We love heroes. We love to have heroes who rise from the ground to fight the enemies of all that is righteous and good. My favorite example of a hero is from an old TV movie that I used to watch. I don’t remember the title, but it was one of those cheesy early 90s made for TV movies that was about a student or a teacher who moved into a high school where there was a drug dealing conspiracy in which the principle was getting rich off the drug dealer in his school and the student, or teacher, or whatever was the only one who could stop him! Most often, the janitor was some sort of ex-special forces superhero who had to teach his amazing martial arts skills to the young hero. (the moral of these was clear, when in trouble, find a janitor.) We love these movies and stories of heroes who show the power of the redeemed human spirit.
Just some observations about our hero’s characteristics. First, there is always a redeemer. Either the hero is the redeemer, or some outside influence (the janitor) is his redemption. I love the image of a janitor being the redeemer. You’ve all seen this cheesy line, but I wonder if you have ever thought of the spiritual reality of a man who is quietly cleaning up trash on this earth while retaining some hidden power. This is the image of our King. He takes the lowest state now, sweeping up refuse. Waiting… waiting for the right time. Occasionally He redeems a warrior for His Kingdom and that warrior rises under his instruction to defeat one of the enemies of righteousness. The hero either starts as the redeemer or becomes the redeemer. This is the call of Christ on the life of all believers. We are to be agents of redemption on this earth. Because we have been loved, we are to love. When we encounter our redeemer, we become his agents. Human nature needs redemption. We are wicked, but we don’t have to stay that way. Christ makes us righteous. (Romans 5-8.) More than that, He gives us a mission, on to the next point…
Second, there is a clear enemy. The hero always has an objective. In the early 90’s that was the drug dealer in the fictional school and the corrupt authorities of this world that needed to be supplanted by goodness and righteousness. For us it’s Abortion, Sex Trafficking, Education, Poverty, Homelessness, Drug Addiction, etc… Place whatever justice issue you want there, lets just aim at all injustice and unrighteousness of mankind, deal!? Good. So the hero stands against these wicked ravings of mankind. It is a clear enemy. More modern hero stories try to complicate the hero’s mission. They propose that the enemy has a justifiable end for what end it wants to see come to fruition. However, in the end, the redeemed hero is not taken in by the ridiculous display of nonsense and he smashes the enemy. In the same way, we as redeemed creations are called to war against wickedness… while we are not THE HERO, we are His agents in this world… until He comes back to get us, then the war ends. (If you’re one of my non-christian friends… I know I sound crazy, sometimes truth does.)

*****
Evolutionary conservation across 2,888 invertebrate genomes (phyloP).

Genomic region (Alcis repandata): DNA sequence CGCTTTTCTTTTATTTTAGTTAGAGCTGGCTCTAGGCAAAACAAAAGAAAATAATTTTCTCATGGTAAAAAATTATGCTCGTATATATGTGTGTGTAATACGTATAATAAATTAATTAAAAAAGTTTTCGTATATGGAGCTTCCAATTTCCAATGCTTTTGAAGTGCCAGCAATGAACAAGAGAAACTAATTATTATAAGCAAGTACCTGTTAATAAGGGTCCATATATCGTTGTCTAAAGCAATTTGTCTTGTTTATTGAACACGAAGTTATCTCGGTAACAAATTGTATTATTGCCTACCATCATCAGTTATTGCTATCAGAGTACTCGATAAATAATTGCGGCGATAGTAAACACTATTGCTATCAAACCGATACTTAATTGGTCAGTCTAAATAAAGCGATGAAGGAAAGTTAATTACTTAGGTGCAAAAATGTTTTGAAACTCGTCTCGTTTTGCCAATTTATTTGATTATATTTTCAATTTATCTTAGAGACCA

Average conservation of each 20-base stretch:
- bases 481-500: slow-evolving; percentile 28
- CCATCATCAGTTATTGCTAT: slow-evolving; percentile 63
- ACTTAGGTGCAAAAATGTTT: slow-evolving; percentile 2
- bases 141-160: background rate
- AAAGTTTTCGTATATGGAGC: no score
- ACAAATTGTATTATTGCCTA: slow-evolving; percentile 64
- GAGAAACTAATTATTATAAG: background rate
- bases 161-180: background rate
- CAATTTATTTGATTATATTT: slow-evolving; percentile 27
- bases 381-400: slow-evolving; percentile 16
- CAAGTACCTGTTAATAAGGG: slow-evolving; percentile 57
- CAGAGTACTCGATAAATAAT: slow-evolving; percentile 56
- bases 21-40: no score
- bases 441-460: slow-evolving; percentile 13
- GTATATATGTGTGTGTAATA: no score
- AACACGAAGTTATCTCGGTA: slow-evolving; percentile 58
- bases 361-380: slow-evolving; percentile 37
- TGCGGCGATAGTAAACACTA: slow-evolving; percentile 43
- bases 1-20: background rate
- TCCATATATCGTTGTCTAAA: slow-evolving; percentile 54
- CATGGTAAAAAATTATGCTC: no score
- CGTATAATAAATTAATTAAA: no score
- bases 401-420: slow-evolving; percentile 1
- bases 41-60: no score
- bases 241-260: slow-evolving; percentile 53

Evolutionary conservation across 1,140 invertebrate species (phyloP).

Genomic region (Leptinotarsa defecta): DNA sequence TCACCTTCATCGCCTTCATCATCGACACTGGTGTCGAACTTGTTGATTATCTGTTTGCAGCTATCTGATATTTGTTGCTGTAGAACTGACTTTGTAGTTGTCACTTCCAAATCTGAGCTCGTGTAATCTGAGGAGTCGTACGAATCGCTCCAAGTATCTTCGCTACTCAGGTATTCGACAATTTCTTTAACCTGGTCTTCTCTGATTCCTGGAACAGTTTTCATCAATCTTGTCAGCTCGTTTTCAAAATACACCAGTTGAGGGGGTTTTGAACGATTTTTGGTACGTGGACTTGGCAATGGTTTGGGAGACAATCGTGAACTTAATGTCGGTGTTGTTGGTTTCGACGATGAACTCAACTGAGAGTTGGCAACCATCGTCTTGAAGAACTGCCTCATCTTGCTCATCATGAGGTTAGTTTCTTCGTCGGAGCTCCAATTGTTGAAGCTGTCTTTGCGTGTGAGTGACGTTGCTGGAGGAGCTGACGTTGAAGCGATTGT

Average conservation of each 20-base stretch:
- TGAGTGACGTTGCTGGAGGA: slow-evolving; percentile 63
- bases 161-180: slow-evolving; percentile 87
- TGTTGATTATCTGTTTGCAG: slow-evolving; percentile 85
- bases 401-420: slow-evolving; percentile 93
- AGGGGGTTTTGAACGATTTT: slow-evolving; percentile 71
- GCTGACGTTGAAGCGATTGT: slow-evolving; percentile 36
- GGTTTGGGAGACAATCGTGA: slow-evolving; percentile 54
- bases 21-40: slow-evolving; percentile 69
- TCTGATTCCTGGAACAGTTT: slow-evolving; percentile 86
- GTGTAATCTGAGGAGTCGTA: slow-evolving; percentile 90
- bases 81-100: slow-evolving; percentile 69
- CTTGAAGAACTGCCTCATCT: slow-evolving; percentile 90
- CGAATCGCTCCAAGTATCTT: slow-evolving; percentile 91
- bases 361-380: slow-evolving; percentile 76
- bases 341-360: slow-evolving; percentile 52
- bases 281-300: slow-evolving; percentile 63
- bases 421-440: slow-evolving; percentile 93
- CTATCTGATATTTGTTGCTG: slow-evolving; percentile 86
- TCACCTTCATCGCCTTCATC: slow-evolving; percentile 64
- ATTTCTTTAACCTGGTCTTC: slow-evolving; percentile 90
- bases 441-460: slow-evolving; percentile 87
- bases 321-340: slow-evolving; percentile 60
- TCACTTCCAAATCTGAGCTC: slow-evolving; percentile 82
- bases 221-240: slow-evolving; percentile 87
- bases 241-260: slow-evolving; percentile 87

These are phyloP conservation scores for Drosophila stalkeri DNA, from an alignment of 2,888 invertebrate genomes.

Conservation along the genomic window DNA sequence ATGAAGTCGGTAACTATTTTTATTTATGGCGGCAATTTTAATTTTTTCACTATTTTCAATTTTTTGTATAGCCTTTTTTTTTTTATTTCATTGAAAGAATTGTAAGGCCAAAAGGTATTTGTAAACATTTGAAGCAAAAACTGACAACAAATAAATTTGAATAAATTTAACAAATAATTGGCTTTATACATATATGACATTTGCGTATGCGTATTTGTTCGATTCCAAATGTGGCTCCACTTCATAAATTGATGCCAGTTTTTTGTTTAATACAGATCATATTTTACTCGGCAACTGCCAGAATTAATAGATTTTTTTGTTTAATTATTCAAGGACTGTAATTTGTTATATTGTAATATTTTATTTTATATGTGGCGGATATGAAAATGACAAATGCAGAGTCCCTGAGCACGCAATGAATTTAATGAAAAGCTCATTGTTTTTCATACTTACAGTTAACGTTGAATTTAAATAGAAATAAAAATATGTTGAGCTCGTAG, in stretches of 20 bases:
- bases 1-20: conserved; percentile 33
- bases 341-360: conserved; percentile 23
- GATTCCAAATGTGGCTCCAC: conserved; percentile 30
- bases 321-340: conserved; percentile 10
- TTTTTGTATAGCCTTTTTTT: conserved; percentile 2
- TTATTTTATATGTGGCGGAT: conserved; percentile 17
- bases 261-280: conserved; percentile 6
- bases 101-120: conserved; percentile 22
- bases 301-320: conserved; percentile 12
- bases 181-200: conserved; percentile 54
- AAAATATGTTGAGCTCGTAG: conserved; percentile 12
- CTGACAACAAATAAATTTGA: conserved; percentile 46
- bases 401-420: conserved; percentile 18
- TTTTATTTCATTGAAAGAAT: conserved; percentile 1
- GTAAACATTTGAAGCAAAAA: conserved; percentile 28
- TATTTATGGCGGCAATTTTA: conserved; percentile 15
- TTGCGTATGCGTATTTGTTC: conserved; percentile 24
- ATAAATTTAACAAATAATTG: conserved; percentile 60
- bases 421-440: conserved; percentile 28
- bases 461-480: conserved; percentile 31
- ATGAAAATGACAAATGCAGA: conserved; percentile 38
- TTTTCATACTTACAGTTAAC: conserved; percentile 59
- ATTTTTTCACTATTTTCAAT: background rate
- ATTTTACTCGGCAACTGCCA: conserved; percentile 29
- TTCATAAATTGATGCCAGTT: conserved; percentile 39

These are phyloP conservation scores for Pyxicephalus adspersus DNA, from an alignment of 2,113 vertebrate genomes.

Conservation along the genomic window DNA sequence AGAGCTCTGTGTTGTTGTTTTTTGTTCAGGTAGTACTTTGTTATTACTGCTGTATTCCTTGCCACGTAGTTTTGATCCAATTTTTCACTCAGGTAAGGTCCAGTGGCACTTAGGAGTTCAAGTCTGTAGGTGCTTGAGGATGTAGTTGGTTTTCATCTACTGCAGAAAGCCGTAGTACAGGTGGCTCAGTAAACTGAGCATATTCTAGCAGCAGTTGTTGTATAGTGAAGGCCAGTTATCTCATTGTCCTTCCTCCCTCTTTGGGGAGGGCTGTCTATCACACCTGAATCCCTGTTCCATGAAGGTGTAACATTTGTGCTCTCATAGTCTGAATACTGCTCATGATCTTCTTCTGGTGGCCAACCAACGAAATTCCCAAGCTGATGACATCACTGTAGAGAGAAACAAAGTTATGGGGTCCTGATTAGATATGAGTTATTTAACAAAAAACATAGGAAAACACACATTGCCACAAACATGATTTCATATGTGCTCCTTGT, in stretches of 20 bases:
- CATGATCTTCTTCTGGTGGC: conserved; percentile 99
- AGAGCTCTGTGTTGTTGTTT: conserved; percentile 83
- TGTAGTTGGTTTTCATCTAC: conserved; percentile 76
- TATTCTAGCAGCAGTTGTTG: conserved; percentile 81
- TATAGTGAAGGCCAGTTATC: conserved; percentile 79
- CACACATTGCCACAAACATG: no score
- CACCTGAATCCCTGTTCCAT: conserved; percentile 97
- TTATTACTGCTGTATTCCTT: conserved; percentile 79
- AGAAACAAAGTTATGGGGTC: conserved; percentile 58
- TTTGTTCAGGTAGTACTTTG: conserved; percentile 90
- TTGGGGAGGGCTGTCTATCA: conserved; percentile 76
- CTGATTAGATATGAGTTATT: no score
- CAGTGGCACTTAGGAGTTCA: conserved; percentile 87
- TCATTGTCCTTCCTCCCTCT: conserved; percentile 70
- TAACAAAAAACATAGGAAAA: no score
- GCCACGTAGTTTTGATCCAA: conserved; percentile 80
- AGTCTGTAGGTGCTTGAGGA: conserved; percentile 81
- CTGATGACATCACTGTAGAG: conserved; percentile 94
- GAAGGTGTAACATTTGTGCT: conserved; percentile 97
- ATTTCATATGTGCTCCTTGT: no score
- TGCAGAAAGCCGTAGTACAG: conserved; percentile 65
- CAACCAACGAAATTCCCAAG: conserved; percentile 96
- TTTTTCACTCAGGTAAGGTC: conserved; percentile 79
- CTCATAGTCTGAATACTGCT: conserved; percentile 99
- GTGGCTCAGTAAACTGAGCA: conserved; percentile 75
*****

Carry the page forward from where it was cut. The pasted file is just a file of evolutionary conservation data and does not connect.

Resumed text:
Third, the hero must learn to walk in redemption. In every story the hero undergoes some type of training period. The training is intense and usually done in some secluded area (the basement of the school with the janitor… cause all janitors live in the basement?) Cut to a montage of martial arts and weapons training with the janitor. Only after learning to live as redeemed is the hero able to defeat the enemy. Now, this one is just a little sketchy. The truth is that heroes are made in battle, not in training. Our training is the battle. The redeemer teaches us to fight in the midst of the war. Another of my favorite hero stories is in Kingdom of Heaven with Orlando Bloom. At the climatic war scene, the entire army of Saladin is outside the gates ready to charge, and Orlando Bloom and his 50 men are the only knights to protect the city. The priest (a coward in the story), yells at Bloom, “we must escape! we cannot defend Jerusalem without knights!” So Bloom turns and grabs a young squire, makes him kneel, and knights him right there. In a fury of rage, the priest retorts, “does calling a man a knight make him a better fighter!?” Bloom replies without looking up, “yes.” That scene sends shivers down my spine! It’s true! Jesus changes us, gives us a new title and all of a sudden we go from wretched enemy of the cross to warrior for it! II Cor. 5:21- “we become His Righteousness!” You’re given a sword and told to go to war, no more beating around the bush. Now, don’t get me wrong… I believe that Christians should train. Study your Bible, learn from others, find mentors, and the like… but you study in the tent on the battle field. The enemy does not stand far away, you were given a sword and called “Knight,” so go to battle!
Fourth, the hero always gets beat up first and then rises for the victory. The story always seems to go like this: hero rises, hero beat down, hero trains, hero rises again and tares the enemy to pieces. So it is with us… we have to learn to walk in this redeemed power and sometimes it takes some beat downs on us. We become little heroes only when we imitate and walk along side THE HERO.
Fifth, their is always potential for a sequel. So it is for us… constant sequels until the day our King ends it all! Revelation 21 will come sooner than we know. As for now, when in trouble, look for the janitor.